New research has revealed another gene for Rett syndrome which could lead to new treatments for the disorder.
A research project by scientists from Australia and Israel has identified a genetic variation that influences the severity of symptoms in Rett syndrome.
The scientists have established a correlation between the severity of clinical symptoms and a common brain-derived neurotrophic factor (BDNF) polymorphism and they say patients with the normal BDNF genetic variant had less severe symptoms, with later onset and frequency of seizures.
Dr Helen Leonard from the Australian Rett Syndrome Study at the Telethon Institute for Child Health Research, says the finding was exciting in that it identifies a potential new target for treatment of the debilitating neurological disorder.
Dr Leonard says previously it was known that there is a wide range in the onset and severity of symptoms in patients with Rett syndrome but it was difficult to give families a firm idea of how the disorder would progress and the new information is potentially helpful in predicting the clinical progression, but importantly, offers another area to explore for potential therapies.
In the study, clinical information and DNA samples were gathered from 125 patients from the Australian Rett Syndrome Database and an Israeli cohort coordinated by Dr Bruria Ben Zeev at the Safra Pediatric Hospital, Sheba Medical Centre, Sackler School of Medicine, Tel Aviv.
Professor John Christodoulou, from the NSW Centre for Rett Syndrome Research at the Children's Hospital at Westmead in Sydney and Dr Eva Gak from the Sagol Neuroscience Center at the Sheba Medical Centre carried out the genetic testing and say the new findings have established a correlation between the severity of clinical symptoms and BDNF polymorphism.
Dr Christodoulou says those patients with the normal BDNF genetic variant had less severe symptoms, with later onset and frequency of seizures.
He says they must now establish the nature of the interaction between MECP2 and BDNF and if it is possible to stimulate BDNF within patients with Rett syndrome, there is a chance that the onset of seizures can be delayed and some of the more debilitating aspects of the disorder reduced.
Rett syndrome is a childhood neurodevelopmental disorder which almost always only affects females.
Although Rett syndrome is a genetic disorder less than 1% of recorded cases are inherited or passed from one generation to the next - most cases are sporadic, which means the mutation occurs randomly and is not inherited.
Initially Children with Rett's develop and grow normally but gradually symptoms appear which include a loss of purposeful use of the hands, distinctive hand movements, slowed brain and head growth, gait abnormalities, seizures, and mental retardation.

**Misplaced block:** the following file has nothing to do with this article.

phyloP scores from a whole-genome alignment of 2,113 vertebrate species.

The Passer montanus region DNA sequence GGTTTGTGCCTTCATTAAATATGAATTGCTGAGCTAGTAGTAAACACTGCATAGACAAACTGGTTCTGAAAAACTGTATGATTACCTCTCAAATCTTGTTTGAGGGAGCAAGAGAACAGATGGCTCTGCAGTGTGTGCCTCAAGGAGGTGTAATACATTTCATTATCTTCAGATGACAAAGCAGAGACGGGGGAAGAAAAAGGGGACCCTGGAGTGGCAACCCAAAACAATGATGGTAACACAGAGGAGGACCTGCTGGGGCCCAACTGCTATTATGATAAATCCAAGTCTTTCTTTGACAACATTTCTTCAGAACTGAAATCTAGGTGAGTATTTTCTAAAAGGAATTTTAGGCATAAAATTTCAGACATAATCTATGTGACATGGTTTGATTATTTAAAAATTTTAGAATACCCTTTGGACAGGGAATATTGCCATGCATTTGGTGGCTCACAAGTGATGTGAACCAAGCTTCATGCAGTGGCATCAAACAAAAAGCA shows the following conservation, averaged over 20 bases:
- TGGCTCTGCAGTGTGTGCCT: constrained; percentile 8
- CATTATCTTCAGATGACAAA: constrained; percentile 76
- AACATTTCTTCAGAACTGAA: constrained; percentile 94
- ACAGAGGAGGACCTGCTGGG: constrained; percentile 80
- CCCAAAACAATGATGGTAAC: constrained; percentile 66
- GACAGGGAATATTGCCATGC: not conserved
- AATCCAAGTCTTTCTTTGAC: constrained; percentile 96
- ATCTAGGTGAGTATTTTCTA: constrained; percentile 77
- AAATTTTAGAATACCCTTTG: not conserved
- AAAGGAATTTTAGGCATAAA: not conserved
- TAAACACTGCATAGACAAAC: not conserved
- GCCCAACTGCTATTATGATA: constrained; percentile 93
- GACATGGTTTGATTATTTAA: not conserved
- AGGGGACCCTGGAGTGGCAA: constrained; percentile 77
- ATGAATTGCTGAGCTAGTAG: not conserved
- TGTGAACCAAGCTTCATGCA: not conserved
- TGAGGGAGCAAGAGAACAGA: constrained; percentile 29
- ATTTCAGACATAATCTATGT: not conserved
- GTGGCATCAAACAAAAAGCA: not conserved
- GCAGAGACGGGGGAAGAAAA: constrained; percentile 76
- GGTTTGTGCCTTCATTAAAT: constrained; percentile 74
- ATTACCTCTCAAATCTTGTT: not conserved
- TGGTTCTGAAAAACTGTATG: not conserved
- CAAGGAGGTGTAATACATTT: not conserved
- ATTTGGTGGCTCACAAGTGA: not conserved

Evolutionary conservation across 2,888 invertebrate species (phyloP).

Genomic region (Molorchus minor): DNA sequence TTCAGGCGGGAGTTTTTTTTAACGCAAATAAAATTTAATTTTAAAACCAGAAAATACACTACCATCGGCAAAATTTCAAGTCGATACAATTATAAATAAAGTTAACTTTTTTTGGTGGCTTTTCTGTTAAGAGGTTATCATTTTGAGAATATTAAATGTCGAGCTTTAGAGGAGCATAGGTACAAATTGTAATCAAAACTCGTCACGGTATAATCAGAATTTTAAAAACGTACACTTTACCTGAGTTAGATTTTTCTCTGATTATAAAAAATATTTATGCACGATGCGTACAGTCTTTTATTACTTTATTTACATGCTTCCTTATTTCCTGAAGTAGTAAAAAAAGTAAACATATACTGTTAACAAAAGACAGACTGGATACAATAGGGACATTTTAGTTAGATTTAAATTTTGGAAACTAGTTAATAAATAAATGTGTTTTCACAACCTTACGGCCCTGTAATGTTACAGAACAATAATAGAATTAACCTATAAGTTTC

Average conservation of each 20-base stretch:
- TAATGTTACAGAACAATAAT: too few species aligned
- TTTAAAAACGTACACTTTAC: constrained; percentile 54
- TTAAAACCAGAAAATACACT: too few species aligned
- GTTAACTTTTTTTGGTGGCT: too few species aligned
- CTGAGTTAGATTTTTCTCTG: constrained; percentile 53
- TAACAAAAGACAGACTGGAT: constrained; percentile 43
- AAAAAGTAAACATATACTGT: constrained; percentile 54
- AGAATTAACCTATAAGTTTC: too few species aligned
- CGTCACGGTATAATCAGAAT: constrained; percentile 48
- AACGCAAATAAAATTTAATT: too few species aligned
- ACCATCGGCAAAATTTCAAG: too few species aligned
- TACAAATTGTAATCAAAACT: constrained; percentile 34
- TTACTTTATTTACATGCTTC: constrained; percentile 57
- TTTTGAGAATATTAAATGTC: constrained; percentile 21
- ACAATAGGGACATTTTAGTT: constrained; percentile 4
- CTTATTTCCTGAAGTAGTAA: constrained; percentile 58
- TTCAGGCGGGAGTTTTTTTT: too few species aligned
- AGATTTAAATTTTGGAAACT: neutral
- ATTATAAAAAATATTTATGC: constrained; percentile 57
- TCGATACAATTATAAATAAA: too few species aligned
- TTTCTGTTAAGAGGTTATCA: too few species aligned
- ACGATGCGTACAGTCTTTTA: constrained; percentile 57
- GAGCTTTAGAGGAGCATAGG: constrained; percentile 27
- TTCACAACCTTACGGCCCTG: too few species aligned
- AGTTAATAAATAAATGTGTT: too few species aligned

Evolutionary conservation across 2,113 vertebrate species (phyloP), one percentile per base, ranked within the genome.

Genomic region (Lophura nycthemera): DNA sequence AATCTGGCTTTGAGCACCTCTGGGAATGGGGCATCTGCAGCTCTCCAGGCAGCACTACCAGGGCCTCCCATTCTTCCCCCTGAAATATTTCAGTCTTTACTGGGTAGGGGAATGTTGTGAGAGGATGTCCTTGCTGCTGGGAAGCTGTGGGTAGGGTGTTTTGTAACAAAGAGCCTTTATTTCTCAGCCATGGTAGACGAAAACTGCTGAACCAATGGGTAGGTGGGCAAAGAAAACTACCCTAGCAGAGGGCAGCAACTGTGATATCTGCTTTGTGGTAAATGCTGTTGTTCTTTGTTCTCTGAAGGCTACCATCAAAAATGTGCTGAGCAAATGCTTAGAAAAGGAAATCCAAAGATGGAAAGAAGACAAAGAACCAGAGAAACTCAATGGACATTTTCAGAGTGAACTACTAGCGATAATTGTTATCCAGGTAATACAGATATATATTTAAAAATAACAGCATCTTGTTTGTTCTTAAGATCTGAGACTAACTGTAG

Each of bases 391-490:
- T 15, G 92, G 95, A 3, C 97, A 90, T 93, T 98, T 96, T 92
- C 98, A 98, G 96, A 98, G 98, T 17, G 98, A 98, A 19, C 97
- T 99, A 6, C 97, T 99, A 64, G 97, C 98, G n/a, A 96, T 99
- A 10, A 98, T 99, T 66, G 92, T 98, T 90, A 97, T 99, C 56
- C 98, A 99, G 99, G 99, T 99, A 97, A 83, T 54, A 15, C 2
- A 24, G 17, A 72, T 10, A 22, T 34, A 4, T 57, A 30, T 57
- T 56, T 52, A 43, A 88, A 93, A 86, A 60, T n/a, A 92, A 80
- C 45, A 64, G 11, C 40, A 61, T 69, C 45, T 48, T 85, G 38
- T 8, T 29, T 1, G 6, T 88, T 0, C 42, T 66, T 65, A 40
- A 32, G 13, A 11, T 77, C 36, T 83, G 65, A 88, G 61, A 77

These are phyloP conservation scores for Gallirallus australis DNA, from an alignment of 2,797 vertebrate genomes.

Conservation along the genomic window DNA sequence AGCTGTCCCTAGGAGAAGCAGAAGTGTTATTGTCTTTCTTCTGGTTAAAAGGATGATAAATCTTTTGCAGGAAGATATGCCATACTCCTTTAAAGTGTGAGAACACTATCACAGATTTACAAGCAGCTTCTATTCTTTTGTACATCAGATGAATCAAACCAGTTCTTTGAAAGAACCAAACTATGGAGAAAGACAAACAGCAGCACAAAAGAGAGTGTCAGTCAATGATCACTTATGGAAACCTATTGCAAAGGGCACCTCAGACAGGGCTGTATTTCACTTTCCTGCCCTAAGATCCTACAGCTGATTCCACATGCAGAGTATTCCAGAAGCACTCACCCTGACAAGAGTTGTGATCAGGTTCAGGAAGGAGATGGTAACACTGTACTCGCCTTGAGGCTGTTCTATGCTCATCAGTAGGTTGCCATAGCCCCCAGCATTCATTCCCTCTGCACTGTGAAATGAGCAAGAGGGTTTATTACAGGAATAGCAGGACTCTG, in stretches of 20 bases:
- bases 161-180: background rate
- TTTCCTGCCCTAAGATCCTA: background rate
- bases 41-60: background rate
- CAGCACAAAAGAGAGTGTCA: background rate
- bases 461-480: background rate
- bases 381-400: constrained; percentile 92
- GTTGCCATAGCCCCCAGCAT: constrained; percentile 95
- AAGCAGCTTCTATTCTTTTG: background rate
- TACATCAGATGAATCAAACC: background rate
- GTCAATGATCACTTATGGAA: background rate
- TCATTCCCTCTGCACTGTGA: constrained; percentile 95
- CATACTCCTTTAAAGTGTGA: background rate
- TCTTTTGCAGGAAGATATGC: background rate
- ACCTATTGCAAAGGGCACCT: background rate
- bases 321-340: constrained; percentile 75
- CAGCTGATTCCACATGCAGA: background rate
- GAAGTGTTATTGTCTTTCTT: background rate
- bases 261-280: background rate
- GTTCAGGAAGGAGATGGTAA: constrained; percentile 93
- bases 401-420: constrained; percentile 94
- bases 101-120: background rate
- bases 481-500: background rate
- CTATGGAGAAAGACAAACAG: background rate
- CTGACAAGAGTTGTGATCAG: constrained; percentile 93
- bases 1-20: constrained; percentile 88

The way Rett syndrome progresses, including the age it starts and the severity of symptoms, varies from child to child; mental and physical symptoms gradually appear such as a loss of muscle tone and as the syndrome progresses, the child loses purposeful use of their hands and the ability to speak - other early symptoms may include problems crawling or walking and diminished eye contact.
The loss of functional use of the hands is followed by compulsive hand movements such as wringing and washing and this period of regression is sometimes sudden.
Another symptom, apraxia - the inability to perform motor functions - is perhaps the most severely disabling feature of Rett syndrome, interfering with every body movement, including eye gaze and speech and children with Rett syndrome often exhibit autistic-like behaviours in the early stages.
Other symptoms may include toe walking, sleep problems, wide-based gait, teeth grinding and difficulty chewing, slowed growth, seizures, cognitive disabilities, and breathing difficulties while awake such as hyperventilation, apnoea (breath holding), and air swallowing.
Rett syndrome is caused by mutations in the MECP2 gene, which is found on the X chromosome and up to 80% of girls with Rett syndrome have the MECP2 genetic mutation.
The remaining 20 to 30% of cases are suspected to be caused by mutations in other parts of the gene or by genes yet to be identified.
Some children may require special equipment and aids such as braces to arrest scoliosis, splints to modify hand movements, and nutritional programs to help them maintain adequate weight; special academic, social, vocational, and support services may also be required in some cases.
Despite the difficulties with symptoms, most individuals with Rett syndrome continue to live well into middle age and beyond.
The finding is published in the international journal Neurology.